Movement of low-pressure systems will determine level of precipitation.


March 12, 1991

An approaching late-winter storm threatens to dump snow tomorrow on Maryland's early spring flowers.

"There's still a lot of ifs and buts about how much, depending on what track the low takes," said Ken Shaver, a National Weather Service forecaster at Baltimore-Washington International Airport.

But an all-day snow was thought likely from Baltimore to the north and west, beginning before dawn. The chance of snow was 70 percent. Mixed precipitation was likely south and east of the city.

If a secondary low forms off the coast, a "substantial snowfall" is possible, forecasters said.

"It looks like a fun day tomorrow," Shaver said.

The storm system was swirling today around a low pressure system moving eastward from the central Midwestern states. It was expected to bring snow to the Baltimore region sometime before dawn.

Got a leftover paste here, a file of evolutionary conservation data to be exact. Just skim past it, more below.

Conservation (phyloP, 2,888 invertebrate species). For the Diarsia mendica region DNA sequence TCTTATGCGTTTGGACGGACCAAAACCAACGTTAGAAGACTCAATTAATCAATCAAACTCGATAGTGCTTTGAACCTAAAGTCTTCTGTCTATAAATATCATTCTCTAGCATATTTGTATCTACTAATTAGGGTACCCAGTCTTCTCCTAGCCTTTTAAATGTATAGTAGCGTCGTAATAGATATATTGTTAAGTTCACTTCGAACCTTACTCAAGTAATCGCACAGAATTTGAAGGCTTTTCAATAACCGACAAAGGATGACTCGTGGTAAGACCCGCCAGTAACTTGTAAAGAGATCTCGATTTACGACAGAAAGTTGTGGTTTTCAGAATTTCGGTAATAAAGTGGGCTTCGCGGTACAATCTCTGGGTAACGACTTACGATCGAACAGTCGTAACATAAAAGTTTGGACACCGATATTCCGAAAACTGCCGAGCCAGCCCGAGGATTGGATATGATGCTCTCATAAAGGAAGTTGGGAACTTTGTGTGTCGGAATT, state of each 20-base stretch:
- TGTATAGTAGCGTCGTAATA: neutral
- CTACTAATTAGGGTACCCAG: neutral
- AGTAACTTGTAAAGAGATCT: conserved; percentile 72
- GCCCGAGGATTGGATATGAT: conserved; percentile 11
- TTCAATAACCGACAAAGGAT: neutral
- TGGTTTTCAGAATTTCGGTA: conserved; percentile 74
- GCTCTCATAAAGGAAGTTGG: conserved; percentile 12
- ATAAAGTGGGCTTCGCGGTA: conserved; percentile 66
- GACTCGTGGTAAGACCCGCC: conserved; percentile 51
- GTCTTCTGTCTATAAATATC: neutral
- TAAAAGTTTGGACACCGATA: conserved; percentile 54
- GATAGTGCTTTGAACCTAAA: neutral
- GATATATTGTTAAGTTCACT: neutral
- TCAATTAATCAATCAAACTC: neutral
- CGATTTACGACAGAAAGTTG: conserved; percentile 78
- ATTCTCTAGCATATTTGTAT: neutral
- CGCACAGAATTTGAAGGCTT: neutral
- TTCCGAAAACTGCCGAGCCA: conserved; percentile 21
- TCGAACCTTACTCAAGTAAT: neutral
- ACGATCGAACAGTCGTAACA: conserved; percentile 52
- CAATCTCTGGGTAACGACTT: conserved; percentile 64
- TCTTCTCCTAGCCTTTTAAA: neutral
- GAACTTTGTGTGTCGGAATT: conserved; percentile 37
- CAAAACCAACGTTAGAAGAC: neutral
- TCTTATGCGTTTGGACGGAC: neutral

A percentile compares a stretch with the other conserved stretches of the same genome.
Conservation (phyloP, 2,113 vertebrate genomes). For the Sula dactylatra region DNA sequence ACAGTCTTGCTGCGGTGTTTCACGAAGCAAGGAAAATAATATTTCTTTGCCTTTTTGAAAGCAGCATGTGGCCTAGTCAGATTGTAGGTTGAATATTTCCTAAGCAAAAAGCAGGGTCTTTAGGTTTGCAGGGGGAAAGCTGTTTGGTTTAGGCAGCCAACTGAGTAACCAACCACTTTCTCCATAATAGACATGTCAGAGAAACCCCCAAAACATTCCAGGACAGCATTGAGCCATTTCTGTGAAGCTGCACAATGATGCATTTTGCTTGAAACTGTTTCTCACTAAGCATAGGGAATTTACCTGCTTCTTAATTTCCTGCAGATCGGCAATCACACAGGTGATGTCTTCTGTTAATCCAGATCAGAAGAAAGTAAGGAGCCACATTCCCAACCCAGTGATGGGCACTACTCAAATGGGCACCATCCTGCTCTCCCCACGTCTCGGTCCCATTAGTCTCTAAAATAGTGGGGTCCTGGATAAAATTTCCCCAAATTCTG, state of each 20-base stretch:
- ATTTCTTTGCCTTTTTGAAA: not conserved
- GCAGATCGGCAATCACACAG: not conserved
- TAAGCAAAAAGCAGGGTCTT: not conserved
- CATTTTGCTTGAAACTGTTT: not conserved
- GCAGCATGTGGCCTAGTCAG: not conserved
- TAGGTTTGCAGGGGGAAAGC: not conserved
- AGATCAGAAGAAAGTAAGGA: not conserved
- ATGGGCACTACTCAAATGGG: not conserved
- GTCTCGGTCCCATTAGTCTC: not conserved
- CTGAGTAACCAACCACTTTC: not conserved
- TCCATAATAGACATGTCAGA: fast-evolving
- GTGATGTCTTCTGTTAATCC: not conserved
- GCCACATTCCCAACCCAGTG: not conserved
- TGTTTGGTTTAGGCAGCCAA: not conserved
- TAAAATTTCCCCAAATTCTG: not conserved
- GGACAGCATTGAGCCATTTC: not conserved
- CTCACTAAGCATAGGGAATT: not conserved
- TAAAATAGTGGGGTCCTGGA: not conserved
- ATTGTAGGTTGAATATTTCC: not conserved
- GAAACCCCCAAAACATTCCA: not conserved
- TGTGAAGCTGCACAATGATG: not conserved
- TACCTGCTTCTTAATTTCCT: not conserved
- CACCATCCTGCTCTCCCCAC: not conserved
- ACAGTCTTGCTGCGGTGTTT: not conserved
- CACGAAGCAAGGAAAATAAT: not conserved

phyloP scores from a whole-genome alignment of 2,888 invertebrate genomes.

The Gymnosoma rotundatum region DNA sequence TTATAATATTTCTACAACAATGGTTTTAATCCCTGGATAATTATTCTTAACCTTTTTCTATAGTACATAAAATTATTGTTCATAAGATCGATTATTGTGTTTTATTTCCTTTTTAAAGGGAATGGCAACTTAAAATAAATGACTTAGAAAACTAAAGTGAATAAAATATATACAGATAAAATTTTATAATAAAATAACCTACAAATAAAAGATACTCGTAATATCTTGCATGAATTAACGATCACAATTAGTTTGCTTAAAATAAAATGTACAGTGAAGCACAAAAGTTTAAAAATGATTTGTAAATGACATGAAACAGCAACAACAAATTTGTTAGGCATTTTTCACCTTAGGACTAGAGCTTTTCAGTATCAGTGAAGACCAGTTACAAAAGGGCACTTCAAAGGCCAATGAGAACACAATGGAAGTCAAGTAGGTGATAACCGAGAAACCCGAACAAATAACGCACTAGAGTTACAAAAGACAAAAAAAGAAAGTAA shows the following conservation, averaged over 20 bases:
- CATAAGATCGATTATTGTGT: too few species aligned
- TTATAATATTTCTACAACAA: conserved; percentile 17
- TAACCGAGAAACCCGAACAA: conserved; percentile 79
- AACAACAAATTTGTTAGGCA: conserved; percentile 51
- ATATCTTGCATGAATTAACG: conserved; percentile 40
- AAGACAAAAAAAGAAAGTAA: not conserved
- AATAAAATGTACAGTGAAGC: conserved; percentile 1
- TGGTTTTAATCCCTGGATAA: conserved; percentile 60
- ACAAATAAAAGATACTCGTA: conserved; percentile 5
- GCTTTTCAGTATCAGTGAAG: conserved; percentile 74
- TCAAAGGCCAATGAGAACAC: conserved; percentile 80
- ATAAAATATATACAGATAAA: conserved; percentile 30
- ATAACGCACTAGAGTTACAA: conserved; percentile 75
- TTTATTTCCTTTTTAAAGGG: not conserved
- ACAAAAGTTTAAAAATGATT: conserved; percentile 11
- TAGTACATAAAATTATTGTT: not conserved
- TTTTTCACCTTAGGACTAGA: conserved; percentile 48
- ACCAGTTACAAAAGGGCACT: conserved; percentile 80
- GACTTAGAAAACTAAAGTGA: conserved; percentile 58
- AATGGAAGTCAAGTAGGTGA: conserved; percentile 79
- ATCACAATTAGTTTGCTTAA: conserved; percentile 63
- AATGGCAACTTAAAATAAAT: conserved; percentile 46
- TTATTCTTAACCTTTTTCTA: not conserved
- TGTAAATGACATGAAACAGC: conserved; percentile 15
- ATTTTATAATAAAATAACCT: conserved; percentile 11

"It looks like kind of an all-day event, tapering off by evening," Shaver said.

"The biggest 'if' now is, if we get a low developing along the coast in addition to the low coming in from the west, we'll get a little bit more significant snowfall."

"I don't think we're talking about a foot of snow, but if we get a coastal low developing, we'll get more cold in here, and more moisture. But once again, it depends on where it develops," he said.

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